Six hours later, labor was induced with oxytocin. PA pressures increased somewhat during uterine contractions (peaks of 70–80/24–30 mmHg) but declined to baseline during uterine diastole (60–64/12–24 mmHg). A healthy infant was delivered by forceps 3 h after the start of the labor induction. The postpartum uterine tone was normal, and there was no excessive bleeding. The epidural catheter was removed shortly after the delivery. Inhaled prostacyclin was continued for 8 more hours to allow for smooth reintroduction of intravenous prostacyclin. The patient’s postpartum course was uneventful, and she was discharged home on postpartum day 4.
Primary pulmonary hypertension during pregnancy is a disease with significant morbidity, and a mortality rate as high as 50% has been reported. 4 Death may occur during or immediately after cesarean or vaginal delivery. 5,6 Most deaths, however, occur within the first post-partum week and are due to acute right ventricular failure and cardiovascular collapse. Successful management of right ventricular failure may be guided by invasive hemodynamic monitoring to optimize intravascular volume, reduce right ventricular afterload, and support right ventricular contractility. In this patient, a high forceps delivery was planned to avoid excessive pushing during delivery, which we anticipated would have deleterious effects on PA pressures and right ventricular function. We did not plan an elective cesarean delivery because maternal mortality is higher with cesarean than vaginal delivery. 4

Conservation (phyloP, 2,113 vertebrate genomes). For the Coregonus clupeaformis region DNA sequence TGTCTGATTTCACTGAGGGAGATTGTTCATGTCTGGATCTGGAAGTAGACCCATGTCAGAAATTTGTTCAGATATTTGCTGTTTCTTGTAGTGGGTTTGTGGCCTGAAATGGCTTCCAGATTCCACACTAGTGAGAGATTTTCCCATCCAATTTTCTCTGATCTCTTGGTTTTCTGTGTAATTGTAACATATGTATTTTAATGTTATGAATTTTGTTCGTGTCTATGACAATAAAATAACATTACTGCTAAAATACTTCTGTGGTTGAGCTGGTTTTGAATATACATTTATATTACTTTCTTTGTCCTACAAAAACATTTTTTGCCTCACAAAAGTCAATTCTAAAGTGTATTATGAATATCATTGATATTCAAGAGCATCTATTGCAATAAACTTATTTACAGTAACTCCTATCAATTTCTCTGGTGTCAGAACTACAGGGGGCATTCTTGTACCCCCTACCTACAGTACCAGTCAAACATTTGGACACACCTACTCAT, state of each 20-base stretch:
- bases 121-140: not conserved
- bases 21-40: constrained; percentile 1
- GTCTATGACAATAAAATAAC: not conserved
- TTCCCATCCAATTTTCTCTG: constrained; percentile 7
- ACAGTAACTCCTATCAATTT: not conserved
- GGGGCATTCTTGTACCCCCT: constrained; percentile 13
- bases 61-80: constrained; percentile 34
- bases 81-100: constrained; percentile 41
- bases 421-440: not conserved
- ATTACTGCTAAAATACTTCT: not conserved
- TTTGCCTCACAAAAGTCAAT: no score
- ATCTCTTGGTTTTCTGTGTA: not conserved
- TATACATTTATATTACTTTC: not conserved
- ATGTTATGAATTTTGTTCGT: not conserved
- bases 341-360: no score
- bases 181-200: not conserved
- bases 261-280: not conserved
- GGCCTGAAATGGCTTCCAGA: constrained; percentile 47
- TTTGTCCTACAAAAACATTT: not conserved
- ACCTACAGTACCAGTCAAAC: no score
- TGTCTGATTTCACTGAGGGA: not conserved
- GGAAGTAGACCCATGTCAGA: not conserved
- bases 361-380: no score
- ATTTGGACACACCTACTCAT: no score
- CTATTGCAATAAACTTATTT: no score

Inhaled and intravenous prostacyclin have been extensively studied, and their efficacy and side effects have been well described. We elected to switch this patient to inhaled prostacyclin for several important reasons: (1) it is as effective as inhaled nitric oxide, 3,7,8 is less costly, and does not carry the potential risk of toxicity seen with inhaled nitric oxide; (2) it has minimal systemic absorption 9,10 and therefore would potentially limit the anti-platelet activity seen with intravenous prostacyclin; and (3) the patient had already demonstrated a favorable response to intravenous prostacyclin.